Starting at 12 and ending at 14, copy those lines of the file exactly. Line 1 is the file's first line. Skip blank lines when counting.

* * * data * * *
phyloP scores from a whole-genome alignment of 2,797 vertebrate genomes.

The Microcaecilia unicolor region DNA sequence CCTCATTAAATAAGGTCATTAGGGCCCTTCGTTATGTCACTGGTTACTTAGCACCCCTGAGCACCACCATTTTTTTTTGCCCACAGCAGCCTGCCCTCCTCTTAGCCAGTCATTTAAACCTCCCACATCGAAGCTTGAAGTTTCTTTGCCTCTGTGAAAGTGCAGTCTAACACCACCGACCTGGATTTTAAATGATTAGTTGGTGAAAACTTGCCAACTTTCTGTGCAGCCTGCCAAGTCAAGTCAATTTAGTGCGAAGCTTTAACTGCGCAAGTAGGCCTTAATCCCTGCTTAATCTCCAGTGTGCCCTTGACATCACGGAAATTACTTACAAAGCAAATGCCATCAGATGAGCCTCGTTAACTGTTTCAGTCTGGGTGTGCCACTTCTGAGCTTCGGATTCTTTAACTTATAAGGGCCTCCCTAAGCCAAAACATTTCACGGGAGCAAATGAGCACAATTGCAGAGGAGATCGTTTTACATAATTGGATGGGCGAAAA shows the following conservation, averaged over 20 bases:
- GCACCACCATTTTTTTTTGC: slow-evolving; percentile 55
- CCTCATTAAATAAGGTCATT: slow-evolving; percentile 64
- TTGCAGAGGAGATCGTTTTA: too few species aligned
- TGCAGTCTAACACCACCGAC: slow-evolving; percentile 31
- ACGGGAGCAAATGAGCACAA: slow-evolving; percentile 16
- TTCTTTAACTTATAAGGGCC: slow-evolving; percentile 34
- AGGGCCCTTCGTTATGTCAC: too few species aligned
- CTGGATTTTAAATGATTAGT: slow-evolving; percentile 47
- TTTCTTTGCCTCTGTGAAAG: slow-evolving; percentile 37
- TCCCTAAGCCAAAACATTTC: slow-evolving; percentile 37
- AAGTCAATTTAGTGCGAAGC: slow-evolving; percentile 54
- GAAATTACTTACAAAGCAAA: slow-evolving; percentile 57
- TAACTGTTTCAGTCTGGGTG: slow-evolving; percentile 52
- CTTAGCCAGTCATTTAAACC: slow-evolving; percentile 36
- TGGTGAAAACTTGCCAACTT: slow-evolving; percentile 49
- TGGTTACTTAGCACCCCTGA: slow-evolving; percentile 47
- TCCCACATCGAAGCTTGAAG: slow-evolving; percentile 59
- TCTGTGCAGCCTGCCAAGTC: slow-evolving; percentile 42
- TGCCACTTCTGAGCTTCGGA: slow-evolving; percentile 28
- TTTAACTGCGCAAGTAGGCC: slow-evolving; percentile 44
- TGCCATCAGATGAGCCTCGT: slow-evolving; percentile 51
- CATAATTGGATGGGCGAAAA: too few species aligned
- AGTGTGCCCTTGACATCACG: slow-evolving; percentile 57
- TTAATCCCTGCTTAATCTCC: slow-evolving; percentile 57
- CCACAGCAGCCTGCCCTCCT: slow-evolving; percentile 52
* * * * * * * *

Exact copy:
- TCCCTAAGCCAAAACATTTC: slow-evolving; percentile 37
- AAGTCAATTTAGTGCGAAGC: slow-evolving; percentile 54
- GAAATTACTTACAAAGCAAA: slow-evolving; percentile 57